Publishers have never had the budget to promote all their authors, so lower end ones have to seriously hustle to get their books out there. 

Nowadays, authors have more direct responsibility for self-promotion than ever and marketing has become a key aspect of what writers do. 

So how does a publisher know whether or not an unpublished author is good at social media and marketing? The answer is that they won't, unless that person has already self-published and built a track record on their own. As such, it makes no sense for publishers to frown upon self-publishing, as many currently do. 

The new paradigm reminds me of what happens in tech and comic books. Small companies and independent creators take the risks and develop and innovate and throw out new, risky ideas, while the big corporate behemoths and publishers sit back and wait to see what emerges successfully. 

Why invest your limited resources in an unknown quantity when you can scoop up someone who is already successful, and practically guarantee profit? Which means the stigma of self-publishing has to fall away, at least for those above a certain sales threshold. Those authors are going to be the prey, and publishers the hunters. It will change the nature of book acquisition: why bother with slush piles of unknown material, or taking submissions at all, when you can troll through lists of self-publishing successes and spear yourself a best seller?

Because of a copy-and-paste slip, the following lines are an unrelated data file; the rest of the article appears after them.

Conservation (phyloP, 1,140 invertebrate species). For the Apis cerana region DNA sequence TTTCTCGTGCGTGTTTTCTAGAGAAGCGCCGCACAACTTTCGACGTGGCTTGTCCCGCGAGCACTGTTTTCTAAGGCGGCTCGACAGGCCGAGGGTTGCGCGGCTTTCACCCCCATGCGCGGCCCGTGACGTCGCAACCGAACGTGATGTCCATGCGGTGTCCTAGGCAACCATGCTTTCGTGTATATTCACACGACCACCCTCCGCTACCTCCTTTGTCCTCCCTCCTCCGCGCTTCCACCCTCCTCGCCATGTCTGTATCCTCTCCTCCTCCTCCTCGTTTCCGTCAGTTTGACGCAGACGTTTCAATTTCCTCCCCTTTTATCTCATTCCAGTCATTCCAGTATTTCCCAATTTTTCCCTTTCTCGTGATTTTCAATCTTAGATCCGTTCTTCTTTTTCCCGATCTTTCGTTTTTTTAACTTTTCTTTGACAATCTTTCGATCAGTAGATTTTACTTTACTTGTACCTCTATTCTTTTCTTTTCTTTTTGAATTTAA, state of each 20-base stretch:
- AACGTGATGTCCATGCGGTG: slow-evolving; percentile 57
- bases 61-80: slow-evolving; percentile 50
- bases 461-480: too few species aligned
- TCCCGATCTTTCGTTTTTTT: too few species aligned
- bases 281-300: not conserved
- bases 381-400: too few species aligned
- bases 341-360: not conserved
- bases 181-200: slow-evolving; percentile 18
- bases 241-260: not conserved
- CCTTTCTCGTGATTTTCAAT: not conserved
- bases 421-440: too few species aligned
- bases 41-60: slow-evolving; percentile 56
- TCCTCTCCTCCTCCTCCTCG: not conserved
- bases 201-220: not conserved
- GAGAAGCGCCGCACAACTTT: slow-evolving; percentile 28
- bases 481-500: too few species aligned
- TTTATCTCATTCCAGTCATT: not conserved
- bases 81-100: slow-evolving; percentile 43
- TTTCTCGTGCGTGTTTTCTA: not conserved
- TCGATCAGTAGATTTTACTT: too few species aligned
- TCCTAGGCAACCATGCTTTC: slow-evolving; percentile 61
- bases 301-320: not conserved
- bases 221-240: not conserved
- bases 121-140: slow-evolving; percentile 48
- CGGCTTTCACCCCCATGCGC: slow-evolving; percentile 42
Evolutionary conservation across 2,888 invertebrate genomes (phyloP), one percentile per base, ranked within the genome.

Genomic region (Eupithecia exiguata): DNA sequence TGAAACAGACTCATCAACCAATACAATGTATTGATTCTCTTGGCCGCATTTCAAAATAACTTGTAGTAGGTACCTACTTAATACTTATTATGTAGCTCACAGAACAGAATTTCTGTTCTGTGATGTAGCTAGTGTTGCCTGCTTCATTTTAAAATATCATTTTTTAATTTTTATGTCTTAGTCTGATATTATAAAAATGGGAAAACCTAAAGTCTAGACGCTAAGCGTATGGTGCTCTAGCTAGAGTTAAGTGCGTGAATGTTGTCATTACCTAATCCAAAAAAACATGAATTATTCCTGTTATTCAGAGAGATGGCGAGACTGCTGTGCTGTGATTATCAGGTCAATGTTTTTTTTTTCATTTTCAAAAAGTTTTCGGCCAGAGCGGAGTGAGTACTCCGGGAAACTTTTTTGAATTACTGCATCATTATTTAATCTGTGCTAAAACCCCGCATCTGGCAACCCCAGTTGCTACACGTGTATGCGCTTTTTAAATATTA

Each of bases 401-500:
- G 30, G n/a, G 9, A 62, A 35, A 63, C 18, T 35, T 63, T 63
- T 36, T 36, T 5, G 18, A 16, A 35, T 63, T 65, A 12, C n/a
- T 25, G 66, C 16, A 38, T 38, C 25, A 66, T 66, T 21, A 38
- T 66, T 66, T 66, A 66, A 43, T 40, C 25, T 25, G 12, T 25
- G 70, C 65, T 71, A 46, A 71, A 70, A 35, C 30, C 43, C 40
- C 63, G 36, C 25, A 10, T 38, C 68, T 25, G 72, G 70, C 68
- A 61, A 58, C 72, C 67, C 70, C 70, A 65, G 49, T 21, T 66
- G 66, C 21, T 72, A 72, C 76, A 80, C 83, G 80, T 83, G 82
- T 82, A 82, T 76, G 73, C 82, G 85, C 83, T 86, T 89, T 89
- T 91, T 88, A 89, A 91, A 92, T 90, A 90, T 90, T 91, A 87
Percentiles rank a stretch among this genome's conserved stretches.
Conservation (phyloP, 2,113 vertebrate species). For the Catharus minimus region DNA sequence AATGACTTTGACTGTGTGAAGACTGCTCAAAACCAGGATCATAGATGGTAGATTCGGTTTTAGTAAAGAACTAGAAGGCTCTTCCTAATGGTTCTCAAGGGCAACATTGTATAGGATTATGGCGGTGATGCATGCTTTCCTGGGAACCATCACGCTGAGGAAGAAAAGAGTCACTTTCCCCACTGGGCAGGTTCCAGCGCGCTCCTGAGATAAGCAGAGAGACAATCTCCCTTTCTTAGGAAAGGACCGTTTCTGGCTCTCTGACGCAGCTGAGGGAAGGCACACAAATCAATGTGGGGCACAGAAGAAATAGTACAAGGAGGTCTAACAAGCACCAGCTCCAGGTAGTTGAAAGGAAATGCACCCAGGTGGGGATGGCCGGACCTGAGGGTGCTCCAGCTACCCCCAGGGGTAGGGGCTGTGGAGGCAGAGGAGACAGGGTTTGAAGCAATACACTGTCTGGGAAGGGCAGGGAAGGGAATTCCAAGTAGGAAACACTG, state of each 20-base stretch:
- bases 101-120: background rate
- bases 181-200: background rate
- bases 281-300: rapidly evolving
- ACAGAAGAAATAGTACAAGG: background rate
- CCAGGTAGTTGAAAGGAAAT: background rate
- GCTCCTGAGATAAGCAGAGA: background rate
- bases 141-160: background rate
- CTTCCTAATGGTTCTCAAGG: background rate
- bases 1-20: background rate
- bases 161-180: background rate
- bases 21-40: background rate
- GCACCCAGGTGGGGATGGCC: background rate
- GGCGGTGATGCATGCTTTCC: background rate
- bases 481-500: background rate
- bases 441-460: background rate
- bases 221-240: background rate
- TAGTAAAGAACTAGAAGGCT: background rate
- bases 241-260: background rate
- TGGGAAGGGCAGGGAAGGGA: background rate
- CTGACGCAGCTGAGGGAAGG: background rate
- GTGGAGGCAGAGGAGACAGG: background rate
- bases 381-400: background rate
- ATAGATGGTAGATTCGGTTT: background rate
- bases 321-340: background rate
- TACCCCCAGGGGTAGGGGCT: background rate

The only problem then for publishers is that they aren't needed. An indie writer who's already successful would have to be offered a sweet deal right out of the gate, with promises of serious cash for promotion, and access to connections and reviews that they don't have. 

Publishers still have a great advantage in terms of prestige, industry connections, and cash. But the nature of the business is rapidly changing.

What does all this mean for the usual mantra that the best way to market your book is to write another book? And if a semi-annual book release on your website improves the number of visits, then the whole pressure for marketing is a mirage. If writing books sells books, then what are you writing on the website? The only thing you really should be doing is writing and releasing new novels and short stories. 


  1. Really interesting and thoughtful post.

    Publishers and literary agents *claim* to be searching through slush piles to find gems, but I'm wondering how much of that is true. From where I'm sitting, they seem to be frantically chasing trends, and yes, snatching up authors who already have a fan following.

  2. Thanks so much Abby!

    I knew someone who worked at a major publisher, years ago. She said they had an entire room filled with unsolicited manuscripts, and to say she had an less than favourable opinion of it would be an understatement. The unpaid interns read them as a kind of punishment detail. But they did get read eventually. Needles, haystacks sort of odds.

    Having an agent, a track record of published short stories, or self-publishing success all help establish credibility. The more hurdles you cross... =)